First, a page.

Canada — Drying of northern wetlands has led to much more severe peatland wildfires and nine times as much carbon released into the atmosphere, according to new research led by a University of Guelph professor.
The study, published today in Nature Communications, is the first to investigate the effect of drainage on carbon accumulation in northern peatlands and the vulnerability of that carbon to burning.
“Russia, Indonesia and Canada all have abundant peatlands, but they also have been hotspots for intense peat fires in the past decade,” said Guelph professor Merritt Turetsky, who worked on the study with William Donahue of the Water Matters Society of Alberta and Brian Benscoter from Florida Atlantic University.
In pristine states, peatlands often resist fire because of their wet soils. “Our study shows that when disturbance lowers the water table, that resistance disappears and peat becomes very flammable and vulnerable to deep burning,” she said.
Recently, destructive peat fires plagued the Moscow region. In the late 1990s, severe Indonesian fires in drained peatlands released carbon equivalent to 40 per cent of annual global fossil fuel emissions.
“Our results demonstrate the importance of cumulative impacts,” Turetsky said.
Peatlands store vast amounts of carbon by pulling carbon dioxide out of the atmosphere. For millennia, they’ve accumulated plant debris the remains of wood, moss, and other plants and locked it up in layers of saturated peat more than five metres deep in places.
Northern peat covers large swaths of the landscape. Because about half of that peat consists of carbon, it is a globally important carbon pool.
But peatlands are also carbon sources, as this same debris fuels wildfires. “While fire is a widely recognized disturbance in upland forests, the impacts of fire on peatlands and their carbon storage have been largely overlooked,” said Benscoter.
The majority of the world’s peatlands are located in northern regions, and Canada is home to some of the largest on the planet.
“The extensive deposits of peat in Canada are an important natural resource, but one that is being disturbed more often, not only by wildfire but also by human activities,” Turetsky said. Previous studies have documented the effects of land use practices and global warming on the ecology of peatlands. “But we wanted to examine how decades of lowered water table in peatlands might affect wildfire behaviour, and that required a very large experiment.”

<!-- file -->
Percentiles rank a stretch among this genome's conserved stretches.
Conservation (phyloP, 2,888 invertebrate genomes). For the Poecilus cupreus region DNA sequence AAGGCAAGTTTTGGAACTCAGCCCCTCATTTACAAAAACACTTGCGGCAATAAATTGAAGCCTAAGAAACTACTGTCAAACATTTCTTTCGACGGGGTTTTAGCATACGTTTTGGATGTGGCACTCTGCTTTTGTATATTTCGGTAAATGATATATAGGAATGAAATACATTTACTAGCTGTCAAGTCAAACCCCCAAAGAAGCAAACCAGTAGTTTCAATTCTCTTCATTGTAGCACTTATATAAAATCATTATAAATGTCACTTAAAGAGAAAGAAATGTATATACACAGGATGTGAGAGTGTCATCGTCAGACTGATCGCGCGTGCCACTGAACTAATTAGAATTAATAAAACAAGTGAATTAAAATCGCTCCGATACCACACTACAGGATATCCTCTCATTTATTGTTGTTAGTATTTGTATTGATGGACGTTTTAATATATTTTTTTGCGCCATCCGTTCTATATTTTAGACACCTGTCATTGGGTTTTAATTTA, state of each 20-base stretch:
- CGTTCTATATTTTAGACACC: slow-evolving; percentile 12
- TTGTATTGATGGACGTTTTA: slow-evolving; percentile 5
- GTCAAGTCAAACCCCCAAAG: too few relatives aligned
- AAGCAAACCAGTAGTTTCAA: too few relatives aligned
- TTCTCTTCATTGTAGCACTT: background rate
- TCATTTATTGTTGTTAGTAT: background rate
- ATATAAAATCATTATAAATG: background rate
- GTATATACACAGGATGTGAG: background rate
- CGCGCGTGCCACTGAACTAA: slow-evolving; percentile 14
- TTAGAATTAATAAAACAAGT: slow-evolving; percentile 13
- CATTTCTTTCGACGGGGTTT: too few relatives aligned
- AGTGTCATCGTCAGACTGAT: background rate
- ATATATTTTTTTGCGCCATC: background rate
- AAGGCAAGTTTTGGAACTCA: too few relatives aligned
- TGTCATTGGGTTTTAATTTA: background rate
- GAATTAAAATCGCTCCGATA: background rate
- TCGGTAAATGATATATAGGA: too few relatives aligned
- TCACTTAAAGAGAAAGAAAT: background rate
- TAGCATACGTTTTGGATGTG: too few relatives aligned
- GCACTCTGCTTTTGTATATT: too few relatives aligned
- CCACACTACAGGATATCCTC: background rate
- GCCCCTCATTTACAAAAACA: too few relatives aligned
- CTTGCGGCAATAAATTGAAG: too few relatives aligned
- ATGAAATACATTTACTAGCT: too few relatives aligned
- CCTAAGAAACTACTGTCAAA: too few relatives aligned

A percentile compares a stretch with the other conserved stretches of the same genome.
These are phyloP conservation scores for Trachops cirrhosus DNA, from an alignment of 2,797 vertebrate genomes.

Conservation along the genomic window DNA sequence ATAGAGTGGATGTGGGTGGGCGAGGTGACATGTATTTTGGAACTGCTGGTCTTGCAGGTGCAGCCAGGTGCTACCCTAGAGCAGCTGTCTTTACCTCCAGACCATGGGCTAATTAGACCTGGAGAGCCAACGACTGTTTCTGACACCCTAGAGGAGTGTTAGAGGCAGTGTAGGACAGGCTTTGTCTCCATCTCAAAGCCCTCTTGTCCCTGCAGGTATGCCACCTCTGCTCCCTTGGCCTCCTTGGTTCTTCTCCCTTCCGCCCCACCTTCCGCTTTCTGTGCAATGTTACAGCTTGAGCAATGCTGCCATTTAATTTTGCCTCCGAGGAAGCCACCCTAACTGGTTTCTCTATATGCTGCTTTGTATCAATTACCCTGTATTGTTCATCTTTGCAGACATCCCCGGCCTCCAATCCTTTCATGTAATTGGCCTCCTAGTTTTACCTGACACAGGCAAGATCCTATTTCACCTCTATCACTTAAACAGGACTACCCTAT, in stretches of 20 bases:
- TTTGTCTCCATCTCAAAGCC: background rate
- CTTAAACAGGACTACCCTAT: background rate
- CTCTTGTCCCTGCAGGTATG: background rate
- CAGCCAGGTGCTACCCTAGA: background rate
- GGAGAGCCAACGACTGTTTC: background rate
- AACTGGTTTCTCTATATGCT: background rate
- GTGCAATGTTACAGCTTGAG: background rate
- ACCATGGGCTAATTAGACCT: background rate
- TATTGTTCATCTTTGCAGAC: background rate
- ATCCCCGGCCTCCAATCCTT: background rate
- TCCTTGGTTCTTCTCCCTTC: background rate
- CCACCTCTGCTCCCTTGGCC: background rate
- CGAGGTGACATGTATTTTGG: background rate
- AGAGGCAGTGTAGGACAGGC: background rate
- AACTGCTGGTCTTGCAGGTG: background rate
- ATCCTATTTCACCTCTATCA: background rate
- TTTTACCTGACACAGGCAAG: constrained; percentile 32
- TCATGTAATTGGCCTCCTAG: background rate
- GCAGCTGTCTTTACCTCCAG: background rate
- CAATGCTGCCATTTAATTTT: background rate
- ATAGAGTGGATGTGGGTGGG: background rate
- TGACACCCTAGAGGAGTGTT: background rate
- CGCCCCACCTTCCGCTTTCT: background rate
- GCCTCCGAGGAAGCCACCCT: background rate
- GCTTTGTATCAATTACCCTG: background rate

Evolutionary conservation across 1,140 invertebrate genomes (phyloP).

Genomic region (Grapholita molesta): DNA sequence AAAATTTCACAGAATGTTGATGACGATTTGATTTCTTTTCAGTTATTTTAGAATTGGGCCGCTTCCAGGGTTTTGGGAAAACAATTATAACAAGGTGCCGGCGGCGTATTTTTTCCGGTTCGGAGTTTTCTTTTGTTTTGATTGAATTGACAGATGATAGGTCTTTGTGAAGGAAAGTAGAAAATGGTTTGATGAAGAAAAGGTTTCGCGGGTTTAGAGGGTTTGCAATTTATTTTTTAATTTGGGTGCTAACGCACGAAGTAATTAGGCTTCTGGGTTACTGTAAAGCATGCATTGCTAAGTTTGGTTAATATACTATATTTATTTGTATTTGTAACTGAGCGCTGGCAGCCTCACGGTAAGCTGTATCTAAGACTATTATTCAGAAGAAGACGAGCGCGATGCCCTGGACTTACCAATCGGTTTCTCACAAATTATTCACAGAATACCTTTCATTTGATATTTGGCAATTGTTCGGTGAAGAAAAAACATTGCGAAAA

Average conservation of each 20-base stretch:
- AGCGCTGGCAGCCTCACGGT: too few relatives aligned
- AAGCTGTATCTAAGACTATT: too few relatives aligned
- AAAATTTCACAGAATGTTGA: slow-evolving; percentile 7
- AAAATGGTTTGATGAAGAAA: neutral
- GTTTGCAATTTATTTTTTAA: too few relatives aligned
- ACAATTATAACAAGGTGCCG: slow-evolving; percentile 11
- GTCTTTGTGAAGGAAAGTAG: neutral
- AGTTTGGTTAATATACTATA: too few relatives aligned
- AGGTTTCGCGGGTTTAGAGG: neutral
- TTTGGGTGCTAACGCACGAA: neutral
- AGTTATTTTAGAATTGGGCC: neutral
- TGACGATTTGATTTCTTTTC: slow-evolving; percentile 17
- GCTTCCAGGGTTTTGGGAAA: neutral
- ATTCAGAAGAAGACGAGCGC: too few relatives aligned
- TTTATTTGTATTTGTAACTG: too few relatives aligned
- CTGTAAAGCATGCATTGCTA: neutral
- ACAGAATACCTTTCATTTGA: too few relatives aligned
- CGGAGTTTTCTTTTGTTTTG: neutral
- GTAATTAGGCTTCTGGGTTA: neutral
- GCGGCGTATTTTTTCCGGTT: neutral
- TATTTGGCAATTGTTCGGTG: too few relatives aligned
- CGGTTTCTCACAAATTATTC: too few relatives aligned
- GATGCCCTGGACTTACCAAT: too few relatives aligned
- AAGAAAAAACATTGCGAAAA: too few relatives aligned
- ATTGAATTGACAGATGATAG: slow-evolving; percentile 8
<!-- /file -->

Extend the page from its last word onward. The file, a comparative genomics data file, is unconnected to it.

To determine those effects, the researchers used a unique outdoor laboratory. A large section of a boreal fen near Slave Lake, Alta., had been drained over 20 years ago in a wetland drainage project. A portion of the fen including drained and pristine plots burned in a wildfire in 2001 allowed for a natural experiment.
Earlier research had documented increases in tree growth and carbon storage after drainage. “But nobody had looked at the impacts of dewatering on fire intensity and associated carbon gains or losses,” Donohue said.
The results were surprising, he said. Long-term drainage actually increased tree productivity and carbon storage in the fen soils. But the lower water table also changed wildfire conditions, and losses of soil carbon to burning in the drained areas increased ninefold.
“Even though the organic matter accumulation doubled over two decades after drainage, severe burning triggered the complete loss of this newly stored carbon, plus a further 450 years’ worth of peat accumulation,” Donahue said.
“Currently, peatlands are considered important global stores for carbon. But we’ve shown that human disturbance or climate-induced drying can switch peatlands from sinks to potentially huge sources of carbon, with losses associated with severe burning far outweighing long-term rates of sequestration.”